Marty Burr, the performance manager for the city of Rock Hills fleet vehicles, was stopped a recent meeting in Atlanta by an emphatic, I know you!
Burr assured the person that wasnt so.
The person persisted.
Yes, I know you, from the General Motors commercial and were building Rock Hill in our desert!
Burr had to say yes on both counts.
Yes, he is featured on one of Stories from the Road, part of GMs 360 effort to gets its message out via social media, online, print and through GMfleet.com and GMfleet You Tube.
And, yes, a brand new Rock Hill, minus the people and cars, will rise from the desert near Hobbs, N.M.. as a full-scale testing lab.
Burr is getting used to the double dose of fame.
The GM video starts with him relaxing in a rocker on the front porch of his home.
It shows the interior of his home, filled with photos and other memorabilia.
There are shots of him driving around town.
Other images include a Rock Hill water tank, the velodrome, City Hall, the operations center with its fueling center and garages, plus police at work. It makes Rock Hill seem as picture perfect as the town being built in the desert.
While he is the focal point of the video, Burr said the focus should be Rock Hills success using alternative energy to power its fleet of police cars, trash trucks, and other everyday vehicles.
Little sleepy Rock Hill, Burr said on the video, were very progressive.
The city has 267 GM vehicles that run on E85 fuel, a blend of ethanol and gasoline. The city quietly went to B20 biodiesel in 2004, and now pumps it into 114 diesel-powered vehicles and equipment. B20 is 20 percent biomass, usually soybeans or canola oil. The city has one Chevy Volt and 13 other smaller electric vehicles. Many of the large vehicles run on compressed natural gas.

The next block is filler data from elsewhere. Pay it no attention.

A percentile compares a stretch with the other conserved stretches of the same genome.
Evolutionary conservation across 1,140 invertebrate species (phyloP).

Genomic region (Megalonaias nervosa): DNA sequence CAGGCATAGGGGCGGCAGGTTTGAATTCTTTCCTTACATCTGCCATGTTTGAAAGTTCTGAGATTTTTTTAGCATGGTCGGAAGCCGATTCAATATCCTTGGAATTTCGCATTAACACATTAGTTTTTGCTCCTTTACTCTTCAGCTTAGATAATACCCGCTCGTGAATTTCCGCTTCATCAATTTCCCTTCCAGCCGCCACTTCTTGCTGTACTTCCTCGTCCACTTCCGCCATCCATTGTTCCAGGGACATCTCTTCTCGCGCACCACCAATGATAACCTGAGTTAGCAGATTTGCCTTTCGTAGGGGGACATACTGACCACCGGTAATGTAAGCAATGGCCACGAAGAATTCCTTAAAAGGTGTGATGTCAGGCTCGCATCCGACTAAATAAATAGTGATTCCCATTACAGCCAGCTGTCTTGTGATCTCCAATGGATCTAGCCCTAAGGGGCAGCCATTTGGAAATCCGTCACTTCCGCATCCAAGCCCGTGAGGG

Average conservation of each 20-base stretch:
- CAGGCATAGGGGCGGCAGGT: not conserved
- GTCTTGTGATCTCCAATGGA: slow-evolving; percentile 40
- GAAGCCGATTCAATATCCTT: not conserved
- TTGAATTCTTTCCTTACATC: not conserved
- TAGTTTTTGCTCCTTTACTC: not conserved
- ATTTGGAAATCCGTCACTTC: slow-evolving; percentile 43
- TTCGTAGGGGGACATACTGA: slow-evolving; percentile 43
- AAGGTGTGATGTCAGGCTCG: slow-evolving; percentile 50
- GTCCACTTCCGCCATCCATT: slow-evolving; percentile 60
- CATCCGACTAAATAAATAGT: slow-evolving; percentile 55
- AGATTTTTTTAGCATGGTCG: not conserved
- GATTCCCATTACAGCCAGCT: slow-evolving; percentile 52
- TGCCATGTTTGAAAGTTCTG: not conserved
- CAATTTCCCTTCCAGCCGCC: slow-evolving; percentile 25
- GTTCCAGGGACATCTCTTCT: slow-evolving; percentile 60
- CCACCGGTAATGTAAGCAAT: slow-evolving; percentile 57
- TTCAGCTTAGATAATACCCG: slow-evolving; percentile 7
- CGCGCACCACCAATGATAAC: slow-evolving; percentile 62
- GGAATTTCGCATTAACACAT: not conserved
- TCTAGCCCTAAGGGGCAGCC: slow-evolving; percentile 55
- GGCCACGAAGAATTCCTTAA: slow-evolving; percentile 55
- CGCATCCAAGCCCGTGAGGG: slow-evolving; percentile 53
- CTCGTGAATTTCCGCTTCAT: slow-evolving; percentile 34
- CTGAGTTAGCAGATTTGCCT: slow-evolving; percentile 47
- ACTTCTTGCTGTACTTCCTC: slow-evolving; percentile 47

What got the attention of GM and others is how much Rock Hill saves using alternative fuels. Last year the savings were $670,000. In 2010, the Palmetto Clean Fuel Coalition awarded its first Greenest Fleet honor to Rock Hill.
Burrs 15 minutes of fame took two days of shooting, from sun up to sun down all for the 2-minute, 33-second video. The schedule was OK with Burr, hes usually up by 5 every morning. He was surprised the crew of 25 people, spread out over eight vehicles, spent so much time at his home.
It was unbelievable. It was fun, Burr said. And it was little scary when the cameras zoomed in for close-ups, he said.
The 59-year-old Burr has worked for the city for 20 years. The city has used alternative fuels since 1995. But Burrs interest goes back to his teenage years. He had a gas-powered go-kart. He wondered how it would do on kerosene. Not as well, he found out.
Rock Hills first alternative-fuel vehicle was an electric-powered vehicle built in conjunction with York Technical College, he said. The fleet and types of alternative fuels used has steadily grown, he said.
The commercial has gained Burr more attention than he anticipated. So far, 12 different sets of visitors have come to see him, each wanting to know how the city did it, which fuels works best, and what does he recommend.
Burr said it all depends on the type of vehicle and its use.
Some decisions are easy to make, though. Trash trucks get about 4 miles to the gallon, regardless of the fuel type and consume up to 70 gallons a day, he said. With compressed natural gas (CNG) selling for $1.80 a gallon and diesel fuel at least twice that much, the city is slowly transitioning it garbage fleet to CNG. The upfront cost is higher by about $29,000 for a new engine and fuel tanks, but Burr said he makes than back in 18 months via lower fuel costs.
Its not only costs. Its also better for the environment and that combination is the reason the effort gets the full support of the city, said City Manager Dave Vehaun.
Or, as Burr said on the video, we are doing the right thing. Cleaning the environment and making it healthy for our kids.
Don Worthington 803-329-4066